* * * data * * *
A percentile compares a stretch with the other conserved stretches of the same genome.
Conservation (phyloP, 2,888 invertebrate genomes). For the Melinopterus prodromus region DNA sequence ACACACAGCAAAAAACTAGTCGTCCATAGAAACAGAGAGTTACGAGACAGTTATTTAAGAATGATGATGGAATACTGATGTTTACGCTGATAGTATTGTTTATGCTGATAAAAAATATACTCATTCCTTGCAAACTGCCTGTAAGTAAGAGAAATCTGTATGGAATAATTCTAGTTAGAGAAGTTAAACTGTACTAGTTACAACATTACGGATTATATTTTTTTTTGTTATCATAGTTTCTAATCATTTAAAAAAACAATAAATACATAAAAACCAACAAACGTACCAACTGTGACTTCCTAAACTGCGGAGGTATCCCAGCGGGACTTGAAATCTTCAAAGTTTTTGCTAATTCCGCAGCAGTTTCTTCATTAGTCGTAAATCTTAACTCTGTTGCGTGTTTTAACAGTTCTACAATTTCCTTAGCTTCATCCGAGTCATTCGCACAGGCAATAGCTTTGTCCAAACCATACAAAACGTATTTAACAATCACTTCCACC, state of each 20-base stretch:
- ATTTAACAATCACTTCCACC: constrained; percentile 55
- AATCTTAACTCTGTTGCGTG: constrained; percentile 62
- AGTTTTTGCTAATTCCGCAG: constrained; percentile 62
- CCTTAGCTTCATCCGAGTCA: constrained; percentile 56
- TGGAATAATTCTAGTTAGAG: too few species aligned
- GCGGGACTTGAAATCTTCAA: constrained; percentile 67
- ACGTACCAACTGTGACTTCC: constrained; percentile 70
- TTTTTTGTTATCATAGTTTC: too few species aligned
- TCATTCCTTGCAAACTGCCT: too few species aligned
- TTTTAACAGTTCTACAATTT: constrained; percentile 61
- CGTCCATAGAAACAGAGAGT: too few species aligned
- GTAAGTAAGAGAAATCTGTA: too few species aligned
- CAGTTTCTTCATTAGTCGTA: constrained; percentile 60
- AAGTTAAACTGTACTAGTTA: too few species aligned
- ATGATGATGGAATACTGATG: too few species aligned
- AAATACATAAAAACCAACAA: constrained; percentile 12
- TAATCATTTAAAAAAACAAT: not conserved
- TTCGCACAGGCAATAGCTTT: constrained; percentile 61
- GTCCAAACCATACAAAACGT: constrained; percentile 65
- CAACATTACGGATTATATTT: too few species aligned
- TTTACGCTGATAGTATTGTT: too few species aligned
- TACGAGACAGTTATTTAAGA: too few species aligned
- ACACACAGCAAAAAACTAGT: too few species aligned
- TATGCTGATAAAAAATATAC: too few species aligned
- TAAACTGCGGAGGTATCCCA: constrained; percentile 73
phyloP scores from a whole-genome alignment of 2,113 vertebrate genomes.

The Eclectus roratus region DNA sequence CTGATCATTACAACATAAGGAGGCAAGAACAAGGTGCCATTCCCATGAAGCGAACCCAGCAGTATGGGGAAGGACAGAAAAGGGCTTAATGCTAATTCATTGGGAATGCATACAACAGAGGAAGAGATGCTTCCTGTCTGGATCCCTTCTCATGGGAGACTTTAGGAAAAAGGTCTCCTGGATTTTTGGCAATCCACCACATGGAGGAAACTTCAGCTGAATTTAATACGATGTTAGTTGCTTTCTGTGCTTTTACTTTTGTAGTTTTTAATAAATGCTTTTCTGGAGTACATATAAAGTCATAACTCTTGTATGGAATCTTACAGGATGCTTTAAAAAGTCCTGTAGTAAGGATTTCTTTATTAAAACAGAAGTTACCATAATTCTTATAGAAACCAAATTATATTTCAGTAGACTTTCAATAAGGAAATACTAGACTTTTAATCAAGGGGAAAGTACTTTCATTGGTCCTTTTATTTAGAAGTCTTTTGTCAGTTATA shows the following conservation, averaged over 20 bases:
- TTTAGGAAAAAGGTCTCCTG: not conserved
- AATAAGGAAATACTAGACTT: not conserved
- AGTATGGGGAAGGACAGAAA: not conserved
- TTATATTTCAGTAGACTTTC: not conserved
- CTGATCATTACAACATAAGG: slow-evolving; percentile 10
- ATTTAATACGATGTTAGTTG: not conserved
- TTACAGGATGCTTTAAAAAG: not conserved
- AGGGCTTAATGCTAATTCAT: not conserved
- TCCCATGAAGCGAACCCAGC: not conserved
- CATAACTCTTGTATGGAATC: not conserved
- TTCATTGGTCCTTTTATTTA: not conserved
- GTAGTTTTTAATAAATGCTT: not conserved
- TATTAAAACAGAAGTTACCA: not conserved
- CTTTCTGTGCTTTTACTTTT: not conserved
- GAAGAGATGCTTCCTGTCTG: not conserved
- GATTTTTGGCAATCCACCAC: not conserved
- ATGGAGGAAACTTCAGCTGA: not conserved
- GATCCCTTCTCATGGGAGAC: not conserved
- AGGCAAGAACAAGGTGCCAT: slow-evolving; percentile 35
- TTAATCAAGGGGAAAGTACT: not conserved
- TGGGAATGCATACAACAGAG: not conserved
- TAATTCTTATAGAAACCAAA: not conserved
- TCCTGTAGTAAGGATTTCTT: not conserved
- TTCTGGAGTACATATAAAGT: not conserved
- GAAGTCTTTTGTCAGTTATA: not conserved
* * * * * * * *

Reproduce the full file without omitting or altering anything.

A percentile compares a stretch with the other conserved stretches of the same genome.
Conservation (phyloP, 2,888 invertebrate genomes). For the Melinopterus prodromus region DNA sequence ACACACAGCAAAAAACTAGTCGTCCATAGAAACAGAGAGTTACGAGACAGTTATTTAAGAATGATGATGGAATACTGATGTTTACGCTGATAGTATTGTTTATGCTGATAAAAAATATACTCATTCCTTGCAAACTGCCTGTAAGTAAGAGAAATCTGTATGGAATAATTCTAGTTAGAGAAGTTAAACTGTACTAGTTACAACATTACGGATTATATTTTTTTTTGTTATCATAGTTTCTAATCATTTAAAAAAACAATAAATACATAAAAACCAACAAACGTACCAACTGTGACTTCCTAAACTGCGGAGGTATCCCAGCGGGACTTGAAATCTTCAAAGTTTTTGCTAATTCCGCAGCAGTTTCTTCATTAGTCGTAAATCTTAACTCTGTTGCGTGTTTTAACAGTTCTACAATTTCCTTAGCTTCATCCGAGTCATTCGCACAGGCAATAGCTTTGTCCAAACCATACAAAACGTATTTAACAATCACTTCCACC, state of each 20-base stretch:
- ATTTAACAATCACTTCCACC: constrained; percentile 55
- AATCTTAACTCTGTTGCGTG: constrained; percentile 62
- AGTTTTTGCTAATTCCGCAG: constrained; percentile 62
- CCTTAGCTTCATCCGAGTCA: constrained; percentile 56
- TGGAATAATTCTAGTTAGAG: too few species aligned
- GCGGGACTTGAAATCTTCAA: constrained; percentile 67
- ACGTACCAACTGTGACTTCC: constrained; percentile 70
- TTTTTTGTTATCATAGTTTC: too few species aligned
- TCATTCCTTGCAAACTGCCT: too few species aligned
- TTTTAACAGTTCTACAATTT: constrained; percentile 61
- CGTCCATAGAAACAGAGAGT: too few species aligned
- GTAAGTAAGAGAAATCTGTA: too few species aligned
- CAGTTTCTTCATTAGTCGTA: constrained; percentile 60
- AAGTTAAACTGTACTAGTTA: too few species aligned
- ATGATGATGGAATACTGATG: too few species aligned
- AAATACATAAAAACCAACAA: constrained; percentile 12
- TAATCATTTAAAAAAACAAT: not conserved
- TTCGCACAGGCAATAGCTTT: constrained; percentile 61
- GTCCAAACCATACAAAACGT: constrained; percentile 65
- CAACATTACGGATTATATTT: too few species aligned
- TTTACGCTGATAGTATTGTT: too few species aligned
- TACGAGACAGTTATTTAAGA: too few species aligned
- ACACACAGCAAAAAACTAGT: too few species aligned
- TATGCTGATAAAAAATATAC: too few species aligned
- TAAACTGCGGAGGTATCCCA: constrained; percentile 73
phyloP scores from a whole-genome alignment of 2,113 vertebrate genomes.

The Eclectus roratus region DNA sequence CTGATCATTACAACATAAGGAGGCAAGAACAAGGTGCCATTCCCATGAAGCGAACCCAGCAGTATGGGGAAGGACAGAAAAGGGCTTAATGCTAATTCATTGGGAATGCATACAACAGAGGAAGAGATGCTTCCTGTCTGGATCCCTTCTCATGGGAGACTTTAGGAAAAAGGTCTCCTGGATTTTTGGCAATCCACCACATGGAGGAAACTTCAGCTGAATTTAATACGATGTTAGTTGCTTTCTGTGCTTTTACTTTTGTAGTTTTTAATAAATGCTTTTCTGGAGTACATATAAAGTCATAACTCTTGTATGGAATCTTACAGGATGCTTTAAAAAGTCCTGTAGTAAGGATTTCTTTATTAAAACAGAAGTTACCATAATTCTTATAGAAACCAAATTATATTTCAGTAGACTTTCAATAAGGAAATACTAGACTTTTAATCAAGGGGAAAGTACTTTCATTGGTCCTTTTATTTAGAAGTCTTTTGTCAGTTATA shows the following conservation, averaged over 20 bases:
- TTTAGGAAAAAGGTCTCCTG: not conserved
- AATAAGGAAATACTAGACTT: not conserved
- AGTATGGGGAAGGACAGAAA: not conserved
- TTATATTTCAGTAGACTTTC: not conserved
- CTGATCATTACAACATAAGG: slow-evolving; percentile 10
- ATTTAATACGATGTTAGTTG: not conserved
- TTACAGGATGCTTTAAAAAG: not conserved
- AGGGCTTAATGCTAATTCAT: not conserved
- TCCCATGAAGCGAACCCAGC: not conserved
- CATAACTCTTGTATGGAATC: not conserved
- TTCATTGGTCCTTTTATTTA: not conserved
- GTAGTTTTTAATAAATGCTT: not conserved
- TATTAAAACAGAAGTTACCA: not conserved
- CTTTCTGTGCTTTTACTTTT: not conserved
- GAAGAGATGCTTCCTGTCTG: not conserved
- GATTTTTGGCAATCCACCAC: not conserved
- ATGGAGGAAACTTCAGCTGA: not conserved
- GATCCCTTCTCATGGGAGAC: not conserved
- AGGCAAGAACAAGGTGCCAT: slow-evolving; percentile 35
- TTAATCAAGGGGAAAGTACT: not conserved
- TGGGAATGCATACAACAGAG: not conserved
- TAATTCTTATAGAAACCAAA: not conserved
- TCCTGTAGTAAGGATTTCTT: not conserved
- TTCTGGAGTACATATAAAGT: not conserved
- GAAGTCTTTTGTCAGTTATA: not conserved